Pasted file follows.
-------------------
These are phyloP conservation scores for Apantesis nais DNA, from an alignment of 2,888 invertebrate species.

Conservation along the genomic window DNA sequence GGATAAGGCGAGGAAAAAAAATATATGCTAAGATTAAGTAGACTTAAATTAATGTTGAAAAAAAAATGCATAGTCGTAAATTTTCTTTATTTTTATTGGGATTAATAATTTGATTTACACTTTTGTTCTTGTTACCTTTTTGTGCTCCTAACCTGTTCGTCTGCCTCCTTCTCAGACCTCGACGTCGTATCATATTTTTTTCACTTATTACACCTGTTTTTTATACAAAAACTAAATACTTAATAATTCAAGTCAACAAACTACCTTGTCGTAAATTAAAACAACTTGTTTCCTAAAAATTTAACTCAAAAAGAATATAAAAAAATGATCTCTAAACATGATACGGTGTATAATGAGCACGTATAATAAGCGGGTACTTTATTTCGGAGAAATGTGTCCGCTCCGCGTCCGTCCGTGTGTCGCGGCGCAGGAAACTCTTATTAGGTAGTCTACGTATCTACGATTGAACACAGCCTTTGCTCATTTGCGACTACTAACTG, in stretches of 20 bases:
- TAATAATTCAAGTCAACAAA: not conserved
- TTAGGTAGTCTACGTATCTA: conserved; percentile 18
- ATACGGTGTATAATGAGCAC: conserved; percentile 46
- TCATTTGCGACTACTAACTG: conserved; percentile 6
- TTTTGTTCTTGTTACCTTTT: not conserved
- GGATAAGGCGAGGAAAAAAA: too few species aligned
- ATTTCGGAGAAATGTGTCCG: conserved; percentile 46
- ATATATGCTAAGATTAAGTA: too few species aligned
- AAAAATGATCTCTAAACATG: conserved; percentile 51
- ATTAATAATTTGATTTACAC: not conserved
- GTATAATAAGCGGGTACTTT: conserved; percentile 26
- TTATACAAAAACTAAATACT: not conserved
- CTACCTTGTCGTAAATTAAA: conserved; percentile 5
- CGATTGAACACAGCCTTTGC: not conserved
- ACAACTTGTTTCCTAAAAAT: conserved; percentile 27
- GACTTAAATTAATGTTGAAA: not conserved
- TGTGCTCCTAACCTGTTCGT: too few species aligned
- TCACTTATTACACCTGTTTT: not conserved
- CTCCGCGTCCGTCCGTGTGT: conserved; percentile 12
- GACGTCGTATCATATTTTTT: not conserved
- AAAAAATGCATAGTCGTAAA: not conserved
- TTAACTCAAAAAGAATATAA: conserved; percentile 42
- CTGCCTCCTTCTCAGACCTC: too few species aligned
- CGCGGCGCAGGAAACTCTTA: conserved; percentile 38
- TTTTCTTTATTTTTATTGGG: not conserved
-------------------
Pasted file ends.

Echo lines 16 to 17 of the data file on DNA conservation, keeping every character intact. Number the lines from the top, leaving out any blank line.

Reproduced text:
- CGATTGAACACAGCCTTTGC: not conserved
- ACAACTTGTTTCCTAAAAAT: conserved; percentile 27